Everything is Oll Korrect!

An eclectic bibliophile's journal…

Category: Uncle Walt-a-thon

Uncle Walt-a-thon: Sleeping Beauty

<- Uncle Walt-a-thon: Lady and the Tramp

In some ways, Sleeping Beauty is a revised version of Snow White and the Seven Dwarves, since both adapt fairly simple fairy tales that don’t seem to lend themselves to a feature-length film. Disney has covered wide variety of subjects in his films so far, so it’s sometimes difficult to compare them, but these two lend themselves to comparison.

Of course, Sleeping Beauty does offer better animation than its predecessor. The backgrounds are gorgeously detailed, and the first part of the film has an unusual, flat look to it from the lack of shading, making it reminiscent of simple storybook illustrations. Snow White is also visually appealing, but the extra two decades of refinement shows in the newer work.

The main difference between them, though, is in how they attempt to fill out an eighty-five minute run time. Snow White did so mostly with music. This kept the film entertaining without trying to pad out a very simple plot, but does have some drawbacks. We know next-to-nothing about the world outside the dwarves’ cottage; all we know about the prince, for example, is that he’s handsome, has a good singing voice, and isn’t afraid to kiss a girl while she’s asleep.…

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Uncle Walt-a-thon: Lady and the Tramp

<- Uncle Walt-a-thon: Peter Pan

Maybe I should’ve saved that “still better than Cinderella” line for Lady and the Tramp instead of using it with Peter Pan. After all, Peter Pan is a different kind of story; it’s an adventure story, whereas Cinderella and Lady are “watch the characters not do much of anything except [in Lady‘s case] eat spaghetti and chase a rat” stories.

Now, I’ll willingly grant that perhaps I’m not being entirely fair; perhaps it is largely my fault for being bored because there’s not enough action. As I’ve said before, my main interest in animation is animation, and with a few exceptions I don’t have much patience for works that don’t play to the strength of their medium. Besides, I’m outside the target audience for these films, and I did like Lady and the Tramp alright as a child. I certainly can’t fault the quality of the animation, and there’s nothing major wrong with the plot, it’s just not interesting to me as an adult.…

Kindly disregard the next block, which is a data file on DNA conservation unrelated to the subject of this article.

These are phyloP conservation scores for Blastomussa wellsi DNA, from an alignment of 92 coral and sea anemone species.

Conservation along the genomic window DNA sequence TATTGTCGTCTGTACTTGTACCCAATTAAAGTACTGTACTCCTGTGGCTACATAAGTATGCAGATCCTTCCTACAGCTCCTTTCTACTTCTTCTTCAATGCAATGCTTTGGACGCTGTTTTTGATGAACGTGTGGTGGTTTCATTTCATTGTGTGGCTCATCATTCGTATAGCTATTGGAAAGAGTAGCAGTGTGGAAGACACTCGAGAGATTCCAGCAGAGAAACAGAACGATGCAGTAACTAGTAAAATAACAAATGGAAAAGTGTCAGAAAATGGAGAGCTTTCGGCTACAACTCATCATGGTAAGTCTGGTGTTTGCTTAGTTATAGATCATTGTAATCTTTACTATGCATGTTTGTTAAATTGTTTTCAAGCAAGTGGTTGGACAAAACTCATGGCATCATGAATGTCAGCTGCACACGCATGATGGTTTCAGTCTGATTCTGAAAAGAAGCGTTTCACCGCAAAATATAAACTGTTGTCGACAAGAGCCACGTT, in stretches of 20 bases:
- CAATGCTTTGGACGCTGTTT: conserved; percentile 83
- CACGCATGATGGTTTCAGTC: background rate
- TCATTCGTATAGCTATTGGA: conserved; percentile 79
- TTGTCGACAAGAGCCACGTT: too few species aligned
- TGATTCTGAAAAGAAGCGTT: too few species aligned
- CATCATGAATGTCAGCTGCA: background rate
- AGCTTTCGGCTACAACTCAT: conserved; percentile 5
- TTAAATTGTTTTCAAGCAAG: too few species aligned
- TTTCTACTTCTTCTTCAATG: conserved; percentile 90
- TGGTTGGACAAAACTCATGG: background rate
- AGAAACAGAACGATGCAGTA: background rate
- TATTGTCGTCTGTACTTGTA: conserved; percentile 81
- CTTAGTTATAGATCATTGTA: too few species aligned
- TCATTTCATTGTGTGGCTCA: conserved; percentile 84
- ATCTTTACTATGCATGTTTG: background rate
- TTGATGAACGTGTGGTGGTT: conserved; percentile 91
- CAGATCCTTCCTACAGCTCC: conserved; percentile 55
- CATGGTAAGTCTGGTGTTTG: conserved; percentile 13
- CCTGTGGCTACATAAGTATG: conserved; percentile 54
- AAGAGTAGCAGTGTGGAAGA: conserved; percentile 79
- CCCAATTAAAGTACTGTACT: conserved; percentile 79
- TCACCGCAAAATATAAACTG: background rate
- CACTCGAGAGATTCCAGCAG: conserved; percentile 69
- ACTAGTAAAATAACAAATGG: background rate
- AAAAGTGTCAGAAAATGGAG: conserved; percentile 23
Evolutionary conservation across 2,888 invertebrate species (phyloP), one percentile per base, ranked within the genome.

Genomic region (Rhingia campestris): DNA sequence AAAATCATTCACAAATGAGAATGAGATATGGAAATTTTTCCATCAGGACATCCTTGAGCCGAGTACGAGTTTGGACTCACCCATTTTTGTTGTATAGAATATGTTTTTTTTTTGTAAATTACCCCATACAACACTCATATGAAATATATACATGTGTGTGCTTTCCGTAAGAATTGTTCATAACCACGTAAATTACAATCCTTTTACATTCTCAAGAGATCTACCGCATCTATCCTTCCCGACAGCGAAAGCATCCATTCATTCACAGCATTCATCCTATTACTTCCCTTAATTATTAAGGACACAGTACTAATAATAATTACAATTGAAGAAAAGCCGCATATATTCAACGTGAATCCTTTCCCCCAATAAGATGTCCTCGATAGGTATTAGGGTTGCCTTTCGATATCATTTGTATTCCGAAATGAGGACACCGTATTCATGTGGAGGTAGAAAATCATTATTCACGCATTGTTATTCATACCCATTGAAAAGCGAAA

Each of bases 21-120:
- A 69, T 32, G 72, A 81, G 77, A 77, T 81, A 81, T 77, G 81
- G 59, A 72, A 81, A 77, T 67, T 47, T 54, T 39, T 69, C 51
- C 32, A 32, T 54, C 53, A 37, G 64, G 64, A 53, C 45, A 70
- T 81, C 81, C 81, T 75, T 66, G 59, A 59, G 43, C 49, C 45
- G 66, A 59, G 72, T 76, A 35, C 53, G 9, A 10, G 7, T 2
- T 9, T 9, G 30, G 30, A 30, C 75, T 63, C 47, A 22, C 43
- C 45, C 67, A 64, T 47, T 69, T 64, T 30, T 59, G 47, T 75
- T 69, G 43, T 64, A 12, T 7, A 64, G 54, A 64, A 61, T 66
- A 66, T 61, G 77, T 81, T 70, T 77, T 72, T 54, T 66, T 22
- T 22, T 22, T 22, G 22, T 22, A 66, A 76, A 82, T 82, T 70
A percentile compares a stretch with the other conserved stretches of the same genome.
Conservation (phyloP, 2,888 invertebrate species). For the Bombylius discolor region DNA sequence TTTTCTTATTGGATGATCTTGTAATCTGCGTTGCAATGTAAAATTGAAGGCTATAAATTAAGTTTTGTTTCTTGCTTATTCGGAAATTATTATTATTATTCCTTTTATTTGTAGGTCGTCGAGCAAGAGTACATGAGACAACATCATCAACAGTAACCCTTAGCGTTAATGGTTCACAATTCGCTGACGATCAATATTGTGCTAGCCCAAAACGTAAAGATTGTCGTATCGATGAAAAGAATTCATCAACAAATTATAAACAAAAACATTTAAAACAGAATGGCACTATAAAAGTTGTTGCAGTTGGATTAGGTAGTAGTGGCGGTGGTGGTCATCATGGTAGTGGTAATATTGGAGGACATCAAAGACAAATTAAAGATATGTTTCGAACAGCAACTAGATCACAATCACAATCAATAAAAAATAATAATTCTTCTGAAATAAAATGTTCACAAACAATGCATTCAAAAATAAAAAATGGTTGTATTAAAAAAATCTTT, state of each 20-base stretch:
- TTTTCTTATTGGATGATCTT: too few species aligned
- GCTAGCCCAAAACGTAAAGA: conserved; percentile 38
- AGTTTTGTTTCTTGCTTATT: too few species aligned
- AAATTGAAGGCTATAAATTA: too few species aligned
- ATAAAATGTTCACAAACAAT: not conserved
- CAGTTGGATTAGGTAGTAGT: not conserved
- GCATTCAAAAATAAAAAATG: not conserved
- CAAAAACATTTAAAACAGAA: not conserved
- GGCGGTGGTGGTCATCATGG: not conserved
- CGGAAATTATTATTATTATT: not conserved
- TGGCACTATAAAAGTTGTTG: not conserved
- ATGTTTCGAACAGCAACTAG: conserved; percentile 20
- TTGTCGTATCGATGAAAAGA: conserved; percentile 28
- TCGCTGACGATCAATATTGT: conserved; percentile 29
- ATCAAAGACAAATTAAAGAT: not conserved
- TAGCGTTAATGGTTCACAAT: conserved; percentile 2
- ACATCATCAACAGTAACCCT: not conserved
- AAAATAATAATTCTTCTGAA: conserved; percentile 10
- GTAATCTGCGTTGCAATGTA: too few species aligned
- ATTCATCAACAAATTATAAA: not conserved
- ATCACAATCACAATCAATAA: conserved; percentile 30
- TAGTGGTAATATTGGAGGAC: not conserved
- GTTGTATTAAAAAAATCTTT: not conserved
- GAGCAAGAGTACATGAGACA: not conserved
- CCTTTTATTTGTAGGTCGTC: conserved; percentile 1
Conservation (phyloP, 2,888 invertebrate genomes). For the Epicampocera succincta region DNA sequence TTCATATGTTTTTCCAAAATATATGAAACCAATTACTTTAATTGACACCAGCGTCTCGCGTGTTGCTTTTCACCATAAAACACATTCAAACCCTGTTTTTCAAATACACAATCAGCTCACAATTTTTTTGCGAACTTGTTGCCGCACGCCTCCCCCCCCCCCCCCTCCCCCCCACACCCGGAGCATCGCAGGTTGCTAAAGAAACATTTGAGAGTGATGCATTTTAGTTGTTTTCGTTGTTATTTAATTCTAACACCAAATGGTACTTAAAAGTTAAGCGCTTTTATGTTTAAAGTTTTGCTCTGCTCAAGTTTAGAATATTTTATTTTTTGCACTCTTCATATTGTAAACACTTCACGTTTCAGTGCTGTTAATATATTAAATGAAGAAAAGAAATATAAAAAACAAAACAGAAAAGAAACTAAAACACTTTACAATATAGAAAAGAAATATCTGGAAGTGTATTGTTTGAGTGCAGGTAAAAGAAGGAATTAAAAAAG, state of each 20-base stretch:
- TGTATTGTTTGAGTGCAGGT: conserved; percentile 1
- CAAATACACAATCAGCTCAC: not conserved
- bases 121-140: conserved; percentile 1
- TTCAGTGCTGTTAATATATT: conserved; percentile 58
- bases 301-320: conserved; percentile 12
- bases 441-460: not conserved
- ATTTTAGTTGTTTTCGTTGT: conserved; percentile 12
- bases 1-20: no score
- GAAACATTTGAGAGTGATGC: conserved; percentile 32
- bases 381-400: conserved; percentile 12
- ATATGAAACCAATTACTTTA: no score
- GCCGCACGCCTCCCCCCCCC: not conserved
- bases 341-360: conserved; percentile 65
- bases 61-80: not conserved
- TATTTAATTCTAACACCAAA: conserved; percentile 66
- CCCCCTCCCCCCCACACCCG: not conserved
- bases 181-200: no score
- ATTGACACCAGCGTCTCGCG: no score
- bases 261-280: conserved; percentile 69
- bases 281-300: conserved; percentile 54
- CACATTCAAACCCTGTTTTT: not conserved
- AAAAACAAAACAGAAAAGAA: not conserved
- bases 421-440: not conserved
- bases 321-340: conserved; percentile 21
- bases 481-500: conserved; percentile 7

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Uncle Walt-a-thon: Peter Pan

<– Uncle Walt-a-thon: Alice in Wonderland

Short version: it’s better than Cinderella.

Peter Pan is, simply, far more entertaining. The variety of settings goes a long way by itself, but there’s also a good deal of action, humour, and of course music. Even the plot is, by Disney’s standards, fairly complex, with multiple points of conflict, e.g. Wendy’s opposition to her father’s wish that she grow up, Capt. Hook’s desire for revenge against Peter, Tinkerbell’s jealousy of Wendy, and a couple others. Someone unafraid of a little overanalysis could even write a short paper on how the film’s like a cheerier version of Lord of the Flies, as the Lost Boys are quite the little lot of savages constantly fighting among themselves, and chasing after every novelty that comes their way, whether that’s acting like the Indians, joining a pirate ship, or following Wendy to London (as a side note, I’d watch a movie about the Lost Boys going to London). All Capt. Hook, clearly their leader’s greatest enemy, has to do to convince them to join his crew after capturing them is have his men put together a spiffy song-and-dance routine; it was a nice routine, I’ll admit, but show a little loyalty!…

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Uncle Walt-a-thon: Alice in Wonderland

<– Uncle Walt-a-thon: Cinderella

After the insipid Cinderella, a part of me dreaded what lay in store for the rest of this series; would the rest of the classic Disney films fare as poorly as this? Luckily, these fears turned out to be premature, because Alice in Wonderland is a contender for the best film yet.

The contrast between Alice and Cinderella illustrates Disney’s strengths. No Disney film has a complex plot, so a work like Cinderella which relies entirely on storytelling, though children may enjoy it just fine (which I realise is the primary goal), will almost always bore an adult audience. However, when plot is largely set aside and the animators are free focus entirely on their own craft, as in Fantasia or Dumbo’s “Pink Elephants,” the results are almost always spectacular.…

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